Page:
Additionally, we met with teachers with whom we work to educate the youth of the community. We created a blueprint EPIC’s educators will follow over the next year to continue teaching the primary school aged children about land conservation topics. A local artist created stunning murals on water cisterns, cisterns sponsored by our supporters, showing the beauty and majesty of the rarely seen petrel.
Furthermore, while in Boukan Chat, we carried out radar surveys to monitor petrel population trends and located petrel nests in the community that we will follow throughout the nesting season. The Save the Devil film team followed our work, capturing the continuing story of petrel and land conservation issues and efforts.
This season marks the seventh year EPIC has been working to conserve Black-capped Petrels on Hispaniola. Working alongside conservation partners, education experts, and villagers, we have made a substantial impact towards conserving Black-capped Petrels. The future of petrels in the Caribbean looks hopeful and we’ll continue working towards a brighter future for the wildlife and people of this region.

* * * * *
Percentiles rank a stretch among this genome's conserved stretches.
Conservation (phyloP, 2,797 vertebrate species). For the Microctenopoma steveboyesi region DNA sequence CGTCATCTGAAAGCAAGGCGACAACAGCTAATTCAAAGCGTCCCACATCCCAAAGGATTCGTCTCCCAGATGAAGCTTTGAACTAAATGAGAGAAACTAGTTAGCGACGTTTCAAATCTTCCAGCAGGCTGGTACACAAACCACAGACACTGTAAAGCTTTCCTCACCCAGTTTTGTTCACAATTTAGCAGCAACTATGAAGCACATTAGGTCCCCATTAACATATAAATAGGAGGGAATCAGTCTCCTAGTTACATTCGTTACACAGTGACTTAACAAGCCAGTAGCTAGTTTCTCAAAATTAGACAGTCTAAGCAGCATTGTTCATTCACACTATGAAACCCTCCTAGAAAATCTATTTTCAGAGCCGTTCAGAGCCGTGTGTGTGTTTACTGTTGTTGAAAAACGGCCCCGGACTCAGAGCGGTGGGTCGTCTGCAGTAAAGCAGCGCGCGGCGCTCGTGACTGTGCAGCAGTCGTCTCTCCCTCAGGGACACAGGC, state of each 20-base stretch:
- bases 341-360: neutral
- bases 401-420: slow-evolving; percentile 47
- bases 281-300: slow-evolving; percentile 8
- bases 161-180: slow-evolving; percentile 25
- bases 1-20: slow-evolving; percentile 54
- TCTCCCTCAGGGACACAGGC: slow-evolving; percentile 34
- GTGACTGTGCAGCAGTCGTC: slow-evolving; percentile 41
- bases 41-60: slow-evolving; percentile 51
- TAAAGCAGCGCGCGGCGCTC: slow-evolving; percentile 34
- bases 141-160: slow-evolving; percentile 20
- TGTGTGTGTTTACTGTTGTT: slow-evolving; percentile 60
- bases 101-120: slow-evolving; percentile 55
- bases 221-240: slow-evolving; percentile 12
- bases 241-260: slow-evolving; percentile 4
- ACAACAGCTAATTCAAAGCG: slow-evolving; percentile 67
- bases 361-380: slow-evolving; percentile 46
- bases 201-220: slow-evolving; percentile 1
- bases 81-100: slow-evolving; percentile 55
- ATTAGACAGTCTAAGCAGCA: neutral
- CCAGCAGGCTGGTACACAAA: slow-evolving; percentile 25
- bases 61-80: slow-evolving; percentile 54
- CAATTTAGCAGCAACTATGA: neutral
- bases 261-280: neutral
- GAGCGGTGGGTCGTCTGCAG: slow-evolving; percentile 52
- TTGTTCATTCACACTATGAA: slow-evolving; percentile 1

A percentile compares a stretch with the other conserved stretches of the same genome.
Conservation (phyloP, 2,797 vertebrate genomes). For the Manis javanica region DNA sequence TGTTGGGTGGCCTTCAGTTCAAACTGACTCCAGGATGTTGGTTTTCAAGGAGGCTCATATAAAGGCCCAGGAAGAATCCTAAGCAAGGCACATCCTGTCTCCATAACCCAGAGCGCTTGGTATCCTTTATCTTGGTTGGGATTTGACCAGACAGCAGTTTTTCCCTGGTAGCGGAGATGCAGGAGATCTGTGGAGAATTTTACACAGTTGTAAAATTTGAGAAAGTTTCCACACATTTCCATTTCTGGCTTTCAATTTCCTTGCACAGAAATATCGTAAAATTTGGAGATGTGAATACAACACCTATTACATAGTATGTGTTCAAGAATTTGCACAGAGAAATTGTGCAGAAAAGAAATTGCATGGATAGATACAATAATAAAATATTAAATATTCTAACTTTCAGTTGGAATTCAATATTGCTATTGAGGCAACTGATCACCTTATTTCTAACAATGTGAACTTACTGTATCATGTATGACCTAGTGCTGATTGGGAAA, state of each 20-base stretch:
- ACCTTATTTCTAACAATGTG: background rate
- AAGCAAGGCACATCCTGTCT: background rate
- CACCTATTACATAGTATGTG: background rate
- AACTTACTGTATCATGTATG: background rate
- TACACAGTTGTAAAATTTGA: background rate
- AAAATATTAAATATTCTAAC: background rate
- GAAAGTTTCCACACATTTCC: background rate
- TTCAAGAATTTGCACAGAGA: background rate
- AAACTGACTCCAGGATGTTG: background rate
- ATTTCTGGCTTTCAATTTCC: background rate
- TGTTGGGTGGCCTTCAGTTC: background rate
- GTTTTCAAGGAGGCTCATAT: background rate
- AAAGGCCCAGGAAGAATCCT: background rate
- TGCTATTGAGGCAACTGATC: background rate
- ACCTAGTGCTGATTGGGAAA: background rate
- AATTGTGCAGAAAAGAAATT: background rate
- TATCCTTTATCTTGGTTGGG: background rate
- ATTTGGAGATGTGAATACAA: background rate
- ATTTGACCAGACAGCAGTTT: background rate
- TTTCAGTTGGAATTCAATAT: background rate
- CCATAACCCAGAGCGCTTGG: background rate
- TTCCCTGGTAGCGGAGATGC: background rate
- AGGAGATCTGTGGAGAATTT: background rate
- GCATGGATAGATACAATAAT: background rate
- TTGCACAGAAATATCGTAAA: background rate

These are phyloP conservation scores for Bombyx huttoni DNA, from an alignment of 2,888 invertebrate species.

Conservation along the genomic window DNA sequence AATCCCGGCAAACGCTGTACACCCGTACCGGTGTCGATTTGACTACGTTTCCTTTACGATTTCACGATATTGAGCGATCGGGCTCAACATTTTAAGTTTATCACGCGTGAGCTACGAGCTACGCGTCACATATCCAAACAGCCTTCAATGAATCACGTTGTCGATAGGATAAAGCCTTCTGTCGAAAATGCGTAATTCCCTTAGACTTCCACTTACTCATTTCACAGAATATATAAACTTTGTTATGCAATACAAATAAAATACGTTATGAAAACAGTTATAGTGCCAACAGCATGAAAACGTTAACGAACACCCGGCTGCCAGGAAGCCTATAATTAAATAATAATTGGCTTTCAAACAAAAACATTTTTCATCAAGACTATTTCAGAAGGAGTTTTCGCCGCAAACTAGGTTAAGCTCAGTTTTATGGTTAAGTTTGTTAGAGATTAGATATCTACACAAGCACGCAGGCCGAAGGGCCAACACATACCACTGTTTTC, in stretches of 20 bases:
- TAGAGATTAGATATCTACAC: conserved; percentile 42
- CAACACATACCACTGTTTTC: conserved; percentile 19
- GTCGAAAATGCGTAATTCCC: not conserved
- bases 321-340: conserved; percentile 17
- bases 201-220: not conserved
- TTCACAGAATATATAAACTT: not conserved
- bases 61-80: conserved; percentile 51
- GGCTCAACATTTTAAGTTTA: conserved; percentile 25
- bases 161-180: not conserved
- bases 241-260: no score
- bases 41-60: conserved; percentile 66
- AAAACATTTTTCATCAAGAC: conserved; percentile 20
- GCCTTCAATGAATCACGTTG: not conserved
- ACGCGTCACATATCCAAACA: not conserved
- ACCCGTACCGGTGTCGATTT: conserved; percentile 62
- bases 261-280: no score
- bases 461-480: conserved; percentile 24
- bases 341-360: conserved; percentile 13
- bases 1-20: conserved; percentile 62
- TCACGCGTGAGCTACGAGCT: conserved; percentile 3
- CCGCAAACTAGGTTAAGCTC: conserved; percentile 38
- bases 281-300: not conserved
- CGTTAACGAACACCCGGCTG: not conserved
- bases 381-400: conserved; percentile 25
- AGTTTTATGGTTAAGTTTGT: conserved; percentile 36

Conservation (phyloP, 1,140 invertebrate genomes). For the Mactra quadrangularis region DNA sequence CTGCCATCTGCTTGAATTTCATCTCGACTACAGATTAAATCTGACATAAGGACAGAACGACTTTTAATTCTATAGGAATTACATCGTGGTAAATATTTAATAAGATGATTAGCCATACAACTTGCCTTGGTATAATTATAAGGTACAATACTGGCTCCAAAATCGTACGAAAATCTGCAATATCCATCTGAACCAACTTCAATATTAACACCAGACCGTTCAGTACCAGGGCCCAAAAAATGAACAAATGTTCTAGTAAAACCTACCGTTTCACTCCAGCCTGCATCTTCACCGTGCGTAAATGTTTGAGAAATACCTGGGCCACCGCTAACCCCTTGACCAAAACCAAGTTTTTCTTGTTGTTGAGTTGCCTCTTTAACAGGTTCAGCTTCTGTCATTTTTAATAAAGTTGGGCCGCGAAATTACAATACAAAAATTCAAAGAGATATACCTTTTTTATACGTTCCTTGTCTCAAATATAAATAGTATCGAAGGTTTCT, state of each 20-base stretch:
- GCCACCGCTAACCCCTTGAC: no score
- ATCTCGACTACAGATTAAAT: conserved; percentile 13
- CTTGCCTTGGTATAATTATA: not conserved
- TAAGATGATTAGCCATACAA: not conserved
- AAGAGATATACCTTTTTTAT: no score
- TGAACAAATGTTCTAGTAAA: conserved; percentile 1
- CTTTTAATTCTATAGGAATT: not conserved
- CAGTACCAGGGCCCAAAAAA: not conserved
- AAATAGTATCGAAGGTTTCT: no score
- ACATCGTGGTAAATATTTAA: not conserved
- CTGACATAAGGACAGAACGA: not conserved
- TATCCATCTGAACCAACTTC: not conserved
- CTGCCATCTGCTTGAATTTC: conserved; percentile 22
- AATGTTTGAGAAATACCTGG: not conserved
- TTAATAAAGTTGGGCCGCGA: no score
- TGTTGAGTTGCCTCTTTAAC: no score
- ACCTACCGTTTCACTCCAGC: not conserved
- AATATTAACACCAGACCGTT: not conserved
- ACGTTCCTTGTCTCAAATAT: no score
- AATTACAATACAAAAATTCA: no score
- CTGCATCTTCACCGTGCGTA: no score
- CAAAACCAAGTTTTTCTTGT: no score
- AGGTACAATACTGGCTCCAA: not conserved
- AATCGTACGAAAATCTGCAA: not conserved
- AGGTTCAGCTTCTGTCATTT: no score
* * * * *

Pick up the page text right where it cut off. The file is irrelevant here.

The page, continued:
Help EPIC reach it's fundraising goal by the deadline of May 1, 2017. It's easy, donate online!
Sewage is gross, right? We don't want it in the ocean, right? Well, Slurpy is here to help! This sewage pumpout boat comes when boaters call because their sewage tank is full and they need to get rid of the waste. Once Slurpy's tank is full, she heads back to pump her tank out into a larger, safe and secure land-based tank. This waste is then taken by a septic truck to a wastewater treatment facility to get cleaned up.
It's a process, but one we think is much needed, considering how much pollution is going into the Simpson Bay Lagoon. There is a lot of land-based sewage too, but at least we are doing what we can to address boat-based sewage. Boaters in the Lagoon want this service, too, otherwise they have to wait for the bridge to open to go out to sea or just dump it where they are (yuck). Our survey of boaters showed that 86% would use the service and customers are lining up to take advantage of this much-needed service.